Book Reviews · Just my Thoughts

Lost But Found – A Book Review

Lost But Found: A Boy’s Story of Grief and Recovery deals with one of the toughest issues a parent may ever have to face–explaining to a child that a loved one has died. Often, to protect them, children are left out of the grieving process. This book allows adults to travel with a young boy as he works to make sense of his loss–and, in turn, their own.
I wrote this book to allow children to ask questions, and talk about their fears and feelings. What I have found is that often children have better insights on these hard life questions than the adults in the room!
Reviews for Lost But Found: A Boy’s Story of Grief and Recovery 
“The endearing simplicity and musicality of Lauren’s words burst with unspoken emotion, leaving room for every child’s experience. Noah’s illustrations portray tender human contact, comforting young readers and the families who love them.”
— Pegi Deitz Shea, award-winning children’s book author
Lost But Found is a sweet book with beautiful pictures that tackles grief at a developmental level for a very young child. The ambiguous term “to lose” somebody is demystified, as a young boy comes to understand what happened to his father, and how their connection lives on.”
— Laurie Zelinger, PhD, ABPP, RPT-S, Board Certified Psychologist and author,
former Director of New York Association for Play Therapy
Lost But Found is a brief story that faces a difficult and important topic–the loss of a parent. The story provides a two-pronged approach a caregiver can use as a starting point to approach this delicate topic with a child: a sense of perspective and hope for the future, and the idea that we, as children, can find “pieces” of our parents around us and inside us. I appreciate the incentive to reflect on and remember who the lost parent was and how he lives on through his child.”
— Isabella Cassina, MA, TP-S, CAGS, PhD Student, Project Manager, Trainer and Continuing Education Program Administrator (CEPA),
INA International Academy for Play Therapy studies and PsychoSocial Projects
“The story of Lost But Found is written to help children understand the loss of a loved one. It is never easy to talk with a child about this subject, and the author provides a tender, truthful and believable story. It is written from the heart and will serve as a conversation starter in assisting a child’s understanding of the grieving process. In addition, the beautiful illustrations provide the reader a sense that they are embraced and one with the story. I highly recommend this book for children and adults.”
— Linda Cohen, Elementary School Principal
“At any age, understanding death is confusing and complex. It is especially so for children. In Lost But Found, author Lauren Persons gently removes some of the mystery around loss and invites children into a comforting conversation around lasting belonging and hope. Illustrations by Noah Hrbek enrich this tender and much-needed children’s book.”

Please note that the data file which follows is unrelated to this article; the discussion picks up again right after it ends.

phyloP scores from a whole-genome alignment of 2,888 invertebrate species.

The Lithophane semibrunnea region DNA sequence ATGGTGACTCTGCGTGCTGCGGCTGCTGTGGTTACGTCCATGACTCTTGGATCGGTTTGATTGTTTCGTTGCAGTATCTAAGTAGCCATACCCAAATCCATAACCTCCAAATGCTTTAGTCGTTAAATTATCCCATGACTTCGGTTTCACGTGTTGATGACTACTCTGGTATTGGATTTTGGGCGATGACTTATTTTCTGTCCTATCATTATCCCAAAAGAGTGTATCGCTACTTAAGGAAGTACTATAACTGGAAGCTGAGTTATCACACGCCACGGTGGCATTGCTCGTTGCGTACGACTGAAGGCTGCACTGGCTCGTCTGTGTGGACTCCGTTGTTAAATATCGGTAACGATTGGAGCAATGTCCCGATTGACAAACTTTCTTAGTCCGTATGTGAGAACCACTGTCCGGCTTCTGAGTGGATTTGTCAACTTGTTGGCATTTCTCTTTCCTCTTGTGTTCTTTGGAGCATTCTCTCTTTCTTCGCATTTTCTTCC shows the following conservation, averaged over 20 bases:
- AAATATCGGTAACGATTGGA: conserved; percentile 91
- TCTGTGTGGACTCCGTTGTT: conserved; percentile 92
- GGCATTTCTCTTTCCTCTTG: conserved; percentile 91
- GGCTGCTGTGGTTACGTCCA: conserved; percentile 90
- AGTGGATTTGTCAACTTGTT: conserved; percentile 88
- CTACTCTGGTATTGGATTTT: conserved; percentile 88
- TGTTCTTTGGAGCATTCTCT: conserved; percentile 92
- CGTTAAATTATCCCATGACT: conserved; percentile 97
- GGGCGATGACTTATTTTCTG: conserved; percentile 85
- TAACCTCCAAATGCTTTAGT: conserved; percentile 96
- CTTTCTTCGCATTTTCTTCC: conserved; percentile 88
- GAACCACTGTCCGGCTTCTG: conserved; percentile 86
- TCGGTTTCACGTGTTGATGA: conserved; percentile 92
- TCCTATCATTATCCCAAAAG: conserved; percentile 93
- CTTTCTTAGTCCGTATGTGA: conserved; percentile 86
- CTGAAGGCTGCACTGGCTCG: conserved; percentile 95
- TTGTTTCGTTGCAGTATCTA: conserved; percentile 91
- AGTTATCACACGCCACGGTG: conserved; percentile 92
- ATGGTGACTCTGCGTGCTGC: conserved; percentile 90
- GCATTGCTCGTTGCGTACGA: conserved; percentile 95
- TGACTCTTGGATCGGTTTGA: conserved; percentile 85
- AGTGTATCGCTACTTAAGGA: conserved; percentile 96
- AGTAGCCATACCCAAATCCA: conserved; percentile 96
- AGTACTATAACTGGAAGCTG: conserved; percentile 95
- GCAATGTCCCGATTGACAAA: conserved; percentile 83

— Holli Kenley, author of Power Down & Parent Up and Pilates For Parenting
“Knowing Lauren Persons for over 20 years (and happily counting) this children’s book reflects a genuine heart full of emotion and love. If all people faced with difficulties had the courage and the dignity and the grace that Lauren Persons has, our world would be a better place for our children to live.”
–John Mascia, elementary school teacher
“With simple, accessible words and drawings, Lost But Found perfectly captures the experience of loss, and the power of memory and love.”
— Amy N. Ship
Audience : 4 -6 years
Available to buy from…
 
Enjoy these beautiful excerpts…

 

Lauren Persons and Noah Hrbek
I did not start talking until I was two. and once I started talking, I never stopped. Making up for lost time, I had much to say with great gusto. For my verbal skills, the title, Sarah Bernhardt, the famous French actress, was bestowed on me by my family. From that time on, I played many roles, on and off stage-actor, newspaper columnist, teacher, writer, drama coach, director, playwright, wife, mother. Of all the parts I have had a chance to play, the role of grandmother is the best. This role puts me front and center to write, create characters, tell stories and act!
Noah Hrbek, the illustrator of Lost But Found, has been the perfect pARTner.
Besides being wildly creative, he is a devoted dad and uncle.
He can tap into his exuberant, child-like innocence, tempered with the vagrancies of life,
and create spot-on, touching, memorable images.

 

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Frequently children are left out of the grief process. This is probably more of an issue in COVID times than in others. Children are often thought to young to attend a funeral. Definitely too young to go to a wake or calling hours. But how do they say goodbye? How do they deal with the grief?
This book is a great one for helping with the explanation of death to a young child. I have to say the illustrations drew me in, along with the text. I could see the hurt and questions in the child’s eyes in the beginning of the book and the happiness at the end. I believe both adults and children will relate to the book.
I think Lost But Found is a great book to have on hand, just in case. I have volunteered to share my review and all the opinions are 100% my own.
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